Dubai SailGP – Day 1 Wrap

The Dubai SailGP got underway on Saturday 12 November, throwing out challenging conditions for all nine teams. The breeze was significantly less than forecast, with much of the racing seeing boats forced into “H1” displacement mode. 

All skippers and sailors reported that the boats that were able to clear themselves from the pack at the start had a much easier time of the racing, which was heated in regards to the challenging nature of the wind conditions, as well as the searing Dubai temperatures.

For full results see here.

The first race was dominated by the Canadian team, with driver Phil Robinson first around mark one, steering his team to a lead of over a minute at the finish. The dropping breeze saw the seven leg race determined on time, with boats after fourth placed New Zealand taking their place from their position at the final mark rounding.

Phil Robertson interview: 

Race two got underway with teams jostling for position in the pre-start, Switzerland pushing Australia out and sending them again to the back of the pack. It was New Zealand and Great Britain who led around the first mark, where they would stay for the length of the race. Canada received a boundary penalty on the second leg, hampering their chances of backing up their dominant first race.

The breeze continued to drop and the race length was shortened in response as the teams fought for any advantage on the tricky course. Great Britain picked the breeze on the final leg to get on the foils and make significant gains, eventually overtaking the New Zealand team before their final manoeuvre. With both in full displacement mode, GBR took the win.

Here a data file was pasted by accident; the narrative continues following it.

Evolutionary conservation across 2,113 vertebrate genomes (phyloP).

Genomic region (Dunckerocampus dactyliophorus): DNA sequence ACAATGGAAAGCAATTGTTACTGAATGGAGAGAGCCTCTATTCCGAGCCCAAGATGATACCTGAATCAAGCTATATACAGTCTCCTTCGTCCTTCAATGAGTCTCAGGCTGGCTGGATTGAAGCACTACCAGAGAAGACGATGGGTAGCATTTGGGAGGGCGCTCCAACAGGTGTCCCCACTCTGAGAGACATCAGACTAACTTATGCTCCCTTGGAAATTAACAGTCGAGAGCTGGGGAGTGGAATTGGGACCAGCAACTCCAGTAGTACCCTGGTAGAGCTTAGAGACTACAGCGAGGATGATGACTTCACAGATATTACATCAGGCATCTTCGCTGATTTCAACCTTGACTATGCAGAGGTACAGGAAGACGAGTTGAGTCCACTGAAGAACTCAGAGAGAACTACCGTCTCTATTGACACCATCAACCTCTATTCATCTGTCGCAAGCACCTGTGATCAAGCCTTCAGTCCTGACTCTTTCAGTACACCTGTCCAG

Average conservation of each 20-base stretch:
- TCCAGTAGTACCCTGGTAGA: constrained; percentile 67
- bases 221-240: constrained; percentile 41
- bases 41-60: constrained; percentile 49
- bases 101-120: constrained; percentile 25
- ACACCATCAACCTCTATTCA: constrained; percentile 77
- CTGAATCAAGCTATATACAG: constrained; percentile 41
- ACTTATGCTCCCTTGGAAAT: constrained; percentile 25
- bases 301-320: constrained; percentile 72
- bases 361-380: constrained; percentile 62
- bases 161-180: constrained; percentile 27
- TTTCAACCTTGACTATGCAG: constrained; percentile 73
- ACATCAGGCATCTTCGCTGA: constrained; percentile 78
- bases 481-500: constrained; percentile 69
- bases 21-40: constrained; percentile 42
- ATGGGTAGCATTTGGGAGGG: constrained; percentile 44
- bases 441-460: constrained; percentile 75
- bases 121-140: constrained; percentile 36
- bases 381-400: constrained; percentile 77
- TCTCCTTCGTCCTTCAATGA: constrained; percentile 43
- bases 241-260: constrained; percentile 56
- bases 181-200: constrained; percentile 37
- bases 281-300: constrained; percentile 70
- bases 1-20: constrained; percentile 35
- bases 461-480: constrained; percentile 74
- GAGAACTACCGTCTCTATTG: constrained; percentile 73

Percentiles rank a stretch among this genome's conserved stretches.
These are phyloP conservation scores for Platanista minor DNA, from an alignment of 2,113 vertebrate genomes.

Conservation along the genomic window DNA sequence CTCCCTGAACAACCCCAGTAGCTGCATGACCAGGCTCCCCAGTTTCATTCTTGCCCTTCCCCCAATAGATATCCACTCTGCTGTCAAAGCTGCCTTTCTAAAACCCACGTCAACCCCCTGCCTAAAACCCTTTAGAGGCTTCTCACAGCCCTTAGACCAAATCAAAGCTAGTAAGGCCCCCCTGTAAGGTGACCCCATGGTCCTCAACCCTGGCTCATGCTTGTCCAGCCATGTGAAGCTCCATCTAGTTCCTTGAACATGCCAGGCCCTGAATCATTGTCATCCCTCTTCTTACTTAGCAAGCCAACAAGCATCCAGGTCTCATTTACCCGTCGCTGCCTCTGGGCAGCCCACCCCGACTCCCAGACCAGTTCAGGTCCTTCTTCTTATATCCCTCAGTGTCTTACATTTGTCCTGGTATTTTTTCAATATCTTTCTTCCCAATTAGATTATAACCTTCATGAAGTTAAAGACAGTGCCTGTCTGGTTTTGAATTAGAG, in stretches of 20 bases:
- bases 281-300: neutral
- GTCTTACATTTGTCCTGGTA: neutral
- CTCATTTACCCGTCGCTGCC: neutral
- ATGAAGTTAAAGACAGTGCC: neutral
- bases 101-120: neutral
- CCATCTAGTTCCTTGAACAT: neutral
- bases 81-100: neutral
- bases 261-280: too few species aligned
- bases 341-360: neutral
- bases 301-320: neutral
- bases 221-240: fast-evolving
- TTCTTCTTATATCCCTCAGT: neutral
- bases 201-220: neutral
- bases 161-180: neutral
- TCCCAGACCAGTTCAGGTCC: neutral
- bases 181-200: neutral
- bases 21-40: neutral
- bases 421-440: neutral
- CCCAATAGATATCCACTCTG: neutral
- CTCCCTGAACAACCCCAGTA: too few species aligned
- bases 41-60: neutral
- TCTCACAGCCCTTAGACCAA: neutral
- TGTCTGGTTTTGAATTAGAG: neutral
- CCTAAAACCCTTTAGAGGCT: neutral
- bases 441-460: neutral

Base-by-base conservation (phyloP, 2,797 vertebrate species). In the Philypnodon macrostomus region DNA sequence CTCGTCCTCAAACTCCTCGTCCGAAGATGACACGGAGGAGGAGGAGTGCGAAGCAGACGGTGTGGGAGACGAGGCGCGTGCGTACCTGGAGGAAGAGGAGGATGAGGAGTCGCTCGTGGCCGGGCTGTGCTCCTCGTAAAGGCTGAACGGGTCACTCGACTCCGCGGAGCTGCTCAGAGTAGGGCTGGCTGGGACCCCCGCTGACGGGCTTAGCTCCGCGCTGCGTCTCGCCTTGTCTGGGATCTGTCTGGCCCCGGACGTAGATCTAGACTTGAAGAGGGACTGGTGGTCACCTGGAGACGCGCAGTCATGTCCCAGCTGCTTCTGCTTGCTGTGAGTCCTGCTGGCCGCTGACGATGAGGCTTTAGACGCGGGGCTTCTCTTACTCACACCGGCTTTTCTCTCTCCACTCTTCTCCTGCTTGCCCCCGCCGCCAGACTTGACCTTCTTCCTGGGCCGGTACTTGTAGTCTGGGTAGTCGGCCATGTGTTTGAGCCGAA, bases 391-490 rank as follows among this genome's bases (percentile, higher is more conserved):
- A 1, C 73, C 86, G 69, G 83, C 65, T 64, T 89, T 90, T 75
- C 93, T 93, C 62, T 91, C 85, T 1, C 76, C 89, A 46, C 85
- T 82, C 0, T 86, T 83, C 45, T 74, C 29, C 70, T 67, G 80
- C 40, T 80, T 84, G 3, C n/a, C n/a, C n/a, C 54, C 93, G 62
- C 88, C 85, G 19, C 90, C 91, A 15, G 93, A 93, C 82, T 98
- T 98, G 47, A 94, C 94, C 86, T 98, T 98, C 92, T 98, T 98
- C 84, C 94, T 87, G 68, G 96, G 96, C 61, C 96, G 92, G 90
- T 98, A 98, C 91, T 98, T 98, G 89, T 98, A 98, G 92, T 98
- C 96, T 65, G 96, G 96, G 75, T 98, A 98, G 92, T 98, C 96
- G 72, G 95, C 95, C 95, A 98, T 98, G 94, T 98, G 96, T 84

Hannah Diamond: 

Race three saw teams drop to four on board, with the effect seen in the lively pre-start as Jimmy Spithill’s Team USA got flying and controlled the first part of the race. Canada received another penalty for not keeping clear, and Australia’s tough day continued being penalised for not keeping clear of the recovering Canada.

Tom Slingsby:

Great Britain again had a strong final leg as the race was shortened to only four legs, edging out USA to take their second win and be a clear boat of the day.

Jimmy Spithill:

Erika Reineke:

The event leaderboard sees Great Britain on 25 points leading USA and New Zealand tied on 20 points. With four points covering second to seventh on the leaderboard every team is still a mathematical chance of making the final race.

Nic had a great chat with Sir Ben Ainslie about the day’s racing, and women in sailing after the racing:

The Spanish, who won the practice racing sessions, are looking forward to a completely different day. Jordi Xammar:

The Danish had a seriously variable day, starting with a third, and moving backward from there. Nicolai Sehested:

The forecast is looking more promising for racing today, with between 11 and 15 knots over the racing period. With the extra breeze Race Management dropped the setup to the Standard Wing (24m) – meaning teams will all be facing a rig configuration and pressure completely different to day one. 

We will keep you posted. 

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